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As I did for Round 1and using six of the 10 we rely on for our annual regular season awards, here are, through my eyes, the top performers from the conference semifinals:

WAYNE GRETZKY AWARD – Most Valuable Player
Jaroslav Halak, Montreal
Two rounds; two MVP honors. I keep hearing how it’s more than just the 24-year-old Slovak who’s driving the Habs bus, but while that may be true to a degree, he’s still more important to the Montreal effort than any other player in the playoffs right now. After getting jacked in Game 1, Halak posted a 1.84 goals against average and .945 save percentage.

Jaroslav Halak, Montreal
The most valuable isn’t always the best, but sometimes it is. And it certainly was in the second round. Halak has found the puck’s-the-size-of-a-beach-ball zone and is getting in the heads of opponents, which is next level (think Dominik Hasek ’99 or Patrick Roy ’93). Remarkable, Tim Thomas-style diving saves have been few and far between because Halak hasn’t needed to make them; he’s reading the play and in perfect position on almost every shot.

Jaroslav Halak, Montreal
See above. A fascinating subplot to Halak's run is the Canadiens' goalie situation heading into this summer. Halak’s circumstance lands him in THN's 12 most intriguing free agents, which Ken Campbell details in the latest issue. Along with regular season co-No. 1 Carey Price, Halak is a restricted free agent who will be looking for a big raise and a guaranteed starting job. Halak’s now clearly become the main man for the Habs, but is GM Pierre Gauthier ready to deal Price (the No. 5 overall pick in ’05) or deal with a possible crowded crease? Could Halak, who may end up in arbitration, be the one who is dealt or will he jump at a big Kontinental League contract?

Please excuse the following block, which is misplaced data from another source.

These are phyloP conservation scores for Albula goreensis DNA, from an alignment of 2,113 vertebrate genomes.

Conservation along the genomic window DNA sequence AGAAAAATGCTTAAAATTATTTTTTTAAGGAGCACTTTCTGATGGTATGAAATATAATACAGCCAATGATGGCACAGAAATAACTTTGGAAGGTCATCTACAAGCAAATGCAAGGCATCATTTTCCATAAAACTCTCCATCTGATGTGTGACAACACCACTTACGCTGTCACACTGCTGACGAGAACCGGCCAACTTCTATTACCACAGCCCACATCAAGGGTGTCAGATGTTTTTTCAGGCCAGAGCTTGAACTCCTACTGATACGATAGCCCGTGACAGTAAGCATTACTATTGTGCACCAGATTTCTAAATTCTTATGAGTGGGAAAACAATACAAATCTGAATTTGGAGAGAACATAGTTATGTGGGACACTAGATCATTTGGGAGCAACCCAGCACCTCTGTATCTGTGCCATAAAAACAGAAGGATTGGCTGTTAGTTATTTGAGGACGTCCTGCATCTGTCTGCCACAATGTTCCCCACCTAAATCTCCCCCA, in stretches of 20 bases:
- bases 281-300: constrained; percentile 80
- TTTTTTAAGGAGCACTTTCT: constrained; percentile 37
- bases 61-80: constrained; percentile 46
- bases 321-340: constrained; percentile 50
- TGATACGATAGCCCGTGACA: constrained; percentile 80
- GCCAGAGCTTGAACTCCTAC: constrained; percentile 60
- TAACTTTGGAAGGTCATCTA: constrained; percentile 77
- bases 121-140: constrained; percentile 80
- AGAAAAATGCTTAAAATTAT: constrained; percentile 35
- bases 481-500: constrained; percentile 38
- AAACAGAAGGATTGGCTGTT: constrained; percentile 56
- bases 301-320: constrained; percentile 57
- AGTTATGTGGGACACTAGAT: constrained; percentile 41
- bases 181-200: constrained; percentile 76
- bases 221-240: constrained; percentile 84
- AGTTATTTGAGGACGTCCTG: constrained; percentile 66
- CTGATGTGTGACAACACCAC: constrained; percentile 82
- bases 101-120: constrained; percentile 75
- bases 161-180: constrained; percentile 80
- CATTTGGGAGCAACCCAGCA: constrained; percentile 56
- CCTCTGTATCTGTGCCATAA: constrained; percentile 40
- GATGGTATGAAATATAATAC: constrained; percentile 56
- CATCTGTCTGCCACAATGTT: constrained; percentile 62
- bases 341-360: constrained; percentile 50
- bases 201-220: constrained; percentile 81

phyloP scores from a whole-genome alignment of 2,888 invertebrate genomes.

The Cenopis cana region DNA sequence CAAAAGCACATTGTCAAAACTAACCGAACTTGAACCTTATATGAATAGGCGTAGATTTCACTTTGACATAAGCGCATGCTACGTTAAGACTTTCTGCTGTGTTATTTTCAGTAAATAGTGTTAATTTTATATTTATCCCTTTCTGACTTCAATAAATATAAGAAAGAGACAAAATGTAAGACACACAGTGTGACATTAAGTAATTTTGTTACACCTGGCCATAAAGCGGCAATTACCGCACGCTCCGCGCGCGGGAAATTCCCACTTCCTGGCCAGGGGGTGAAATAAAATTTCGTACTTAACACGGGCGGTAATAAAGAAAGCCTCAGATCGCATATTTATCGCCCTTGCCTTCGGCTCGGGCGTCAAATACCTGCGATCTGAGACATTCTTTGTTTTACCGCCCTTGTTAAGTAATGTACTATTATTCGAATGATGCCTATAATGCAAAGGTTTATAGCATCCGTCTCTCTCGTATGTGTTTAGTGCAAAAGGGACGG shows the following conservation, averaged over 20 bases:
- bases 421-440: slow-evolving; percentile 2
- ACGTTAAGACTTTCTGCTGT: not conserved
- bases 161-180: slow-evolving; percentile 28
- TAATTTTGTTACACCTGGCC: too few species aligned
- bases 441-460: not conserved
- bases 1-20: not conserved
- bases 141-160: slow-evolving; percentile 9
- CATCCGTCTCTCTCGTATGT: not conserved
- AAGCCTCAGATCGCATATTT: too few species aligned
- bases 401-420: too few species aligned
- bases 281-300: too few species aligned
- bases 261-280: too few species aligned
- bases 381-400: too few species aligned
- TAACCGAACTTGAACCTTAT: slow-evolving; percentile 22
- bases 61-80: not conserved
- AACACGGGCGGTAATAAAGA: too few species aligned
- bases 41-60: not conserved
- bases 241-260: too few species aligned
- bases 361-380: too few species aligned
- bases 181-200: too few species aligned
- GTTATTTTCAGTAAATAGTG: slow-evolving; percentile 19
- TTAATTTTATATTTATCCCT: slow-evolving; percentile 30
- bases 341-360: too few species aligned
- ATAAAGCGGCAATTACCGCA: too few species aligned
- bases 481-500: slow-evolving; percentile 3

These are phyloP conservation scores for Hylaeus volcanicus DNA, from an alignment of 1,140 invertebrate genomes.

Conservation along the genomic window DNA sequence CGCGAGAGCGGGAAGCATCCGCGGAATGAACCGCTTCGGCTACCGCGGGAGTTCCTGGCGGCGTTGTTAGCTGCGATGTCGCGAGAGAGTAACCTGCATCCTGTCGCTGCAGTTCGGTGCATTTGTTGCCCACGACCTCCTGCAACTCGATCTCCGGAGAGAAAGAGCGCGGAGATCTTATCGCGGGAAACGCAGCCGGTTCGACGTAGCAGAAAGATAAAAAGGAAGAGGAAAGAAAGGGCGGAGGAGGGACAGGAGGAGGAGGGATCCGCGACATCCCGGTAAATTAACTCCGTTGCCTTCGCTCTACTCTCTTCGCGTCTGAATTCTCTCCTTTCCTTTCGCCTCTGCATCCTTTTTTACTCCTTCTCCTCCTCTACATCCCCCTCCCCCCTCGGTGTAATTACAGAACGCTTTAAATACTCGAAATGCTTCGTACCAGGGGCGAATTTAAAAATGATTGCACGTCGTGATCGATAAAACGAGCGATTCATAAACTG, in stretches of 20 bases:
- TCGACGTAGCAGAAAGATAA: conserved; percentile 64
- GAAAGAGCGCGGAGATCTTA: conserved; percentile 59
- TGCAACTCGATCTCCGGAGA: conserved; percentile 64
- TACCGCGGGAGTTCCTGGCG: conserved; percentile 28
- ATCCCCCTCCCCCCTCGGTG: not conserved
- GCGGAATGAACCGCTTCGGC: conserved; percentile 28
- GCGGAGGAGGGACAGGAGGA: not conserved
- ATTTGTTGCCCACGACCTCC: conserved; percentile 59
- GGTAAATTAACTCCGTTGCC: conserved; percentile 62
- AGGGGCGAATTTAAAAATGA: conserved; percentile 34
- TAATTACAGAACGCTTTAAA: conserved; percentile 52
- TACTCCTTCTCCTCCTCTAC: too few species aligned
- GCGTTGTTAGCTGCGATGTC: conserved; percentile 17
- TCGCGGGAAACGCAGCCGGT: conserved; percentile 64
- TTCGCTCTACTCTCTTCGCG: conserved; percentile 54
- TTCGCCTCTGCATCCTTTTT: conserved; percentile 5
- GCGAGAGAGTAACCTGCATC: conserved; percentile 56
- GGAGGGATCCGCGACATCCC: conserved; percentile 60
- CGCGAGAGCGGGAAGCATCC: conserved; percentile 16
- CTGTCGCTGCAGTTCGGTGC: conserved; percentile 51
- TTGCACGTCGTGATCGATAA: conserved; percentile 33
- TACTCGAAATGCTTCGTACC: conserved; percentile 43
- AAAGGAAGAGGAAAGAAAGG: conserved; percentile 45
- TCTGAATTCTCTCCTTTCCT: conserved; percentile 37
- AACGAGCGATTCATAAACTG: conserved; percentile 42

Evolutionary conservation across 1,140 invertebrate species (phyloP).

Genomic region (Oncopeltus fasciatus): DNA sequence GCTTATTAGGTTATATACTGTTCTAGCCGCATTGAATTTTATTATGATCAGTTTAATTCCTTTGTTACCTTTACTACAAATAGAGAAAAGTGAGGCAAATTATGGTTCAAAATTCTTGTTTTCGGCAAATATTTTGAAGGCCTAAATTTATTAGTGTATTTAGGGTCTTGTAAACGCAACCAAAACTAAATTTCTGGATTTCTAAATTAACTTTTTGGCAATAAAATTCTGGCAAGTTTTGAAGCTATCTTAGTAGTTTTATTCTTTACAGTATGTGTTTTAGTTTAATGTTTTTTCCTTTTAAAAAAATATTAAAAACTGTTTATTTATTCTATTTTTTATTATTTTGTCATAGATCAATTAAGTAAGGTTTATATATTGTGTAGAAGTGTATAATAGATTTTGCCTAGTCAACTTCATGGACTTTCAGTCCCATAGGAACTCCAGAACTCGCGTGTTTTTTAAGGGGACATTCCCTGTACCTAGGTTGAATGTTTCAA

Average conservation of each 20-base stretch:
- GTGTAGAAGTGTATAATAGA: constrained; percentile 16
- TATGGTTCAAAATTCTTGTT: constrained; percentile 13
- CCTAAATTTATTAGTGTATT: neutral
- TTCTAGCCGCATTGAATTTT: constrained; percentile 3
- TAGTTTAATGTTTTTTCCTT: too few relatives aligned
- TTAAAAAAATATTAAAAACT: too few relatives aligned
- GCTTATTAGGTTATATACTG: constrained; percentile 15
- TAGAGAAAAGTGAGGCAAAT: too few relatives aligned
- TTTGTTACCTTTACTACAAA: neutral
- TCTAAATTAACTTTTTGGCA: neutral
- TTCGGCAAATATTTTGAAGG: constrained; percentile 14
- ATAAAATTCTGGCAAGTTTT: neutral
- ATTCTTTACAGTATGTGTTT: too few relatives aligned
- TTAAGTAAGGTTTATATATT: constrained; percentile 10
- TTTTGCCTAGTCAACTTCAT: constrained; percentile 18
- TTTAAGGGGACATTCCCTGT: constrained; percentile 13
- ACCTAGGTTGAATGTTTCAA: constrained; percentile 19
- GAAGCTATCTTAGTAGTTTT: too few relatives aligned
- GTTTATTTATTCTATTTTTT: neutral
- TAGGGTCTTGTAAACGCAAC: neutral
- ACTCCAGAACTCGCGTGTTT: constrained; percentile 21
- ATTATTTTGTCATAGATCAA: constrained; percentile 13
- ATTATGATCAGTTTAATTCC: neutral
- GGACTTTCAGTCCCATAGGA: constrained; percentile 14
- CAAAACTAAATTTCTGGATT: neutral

BOBBY ORR AWARD – Best Defenseman
Chris Pronger, Philadelphia
At 35, the behemoth blueliner is showing no signs of slowing down, leading the NHL in ice time at 29:39 per game (a full 1:30 ahead of second place) and posting 11 points (four goals) in 12 outings. Against Boston, Pronger played more than 27 minutes each contest (save for Game 6 at 26:42). And, perhaps most importantly, the usually snarly Pronger shelved his mean streak, picking up only two minors in the seven games. If the Flyers win the Cup, Pronger will likely get the Conn Smythe he deserved in 2005.

TEEMU SELANNE AWARD – Best First-Year Player
Ville Leino, Philadelphia
Dealt to the Flyers from Detroit for O-K Tollefsen in February, and immediately scratched for six straight contests, the 26-year-old's future was anything but bright. After again being banished to the press box for the first four games of the playoffs, injuries up front to Simon Gagne and Jeff Carter opened the door and the shifty Finn took advantage, putting up seven points in the Boston series, including a pair of assists in Game 7.

Sami Salo, Vancouver
With all the sacrifices, all the shot-blocking and ignoring the pain, how can you not give the nod to the guy who didn't miss a game after an injury that had every man – and probably a lot of women, too – cringing in sympathy. It looked at times like the big Finn could hardly skate, indicating just how much pain he must have been enduring. The effort, in the end, was for naught, but respect must be given.'s Playoff Blogs, featuring analysis and opinion on the action, with insight on what happened and what it all means going forward, will appear daily throughout the NHL playoffs. Read more entries HERE.

Edward Fraser is the managing editor of The Hockey News. His blog appears weekly.

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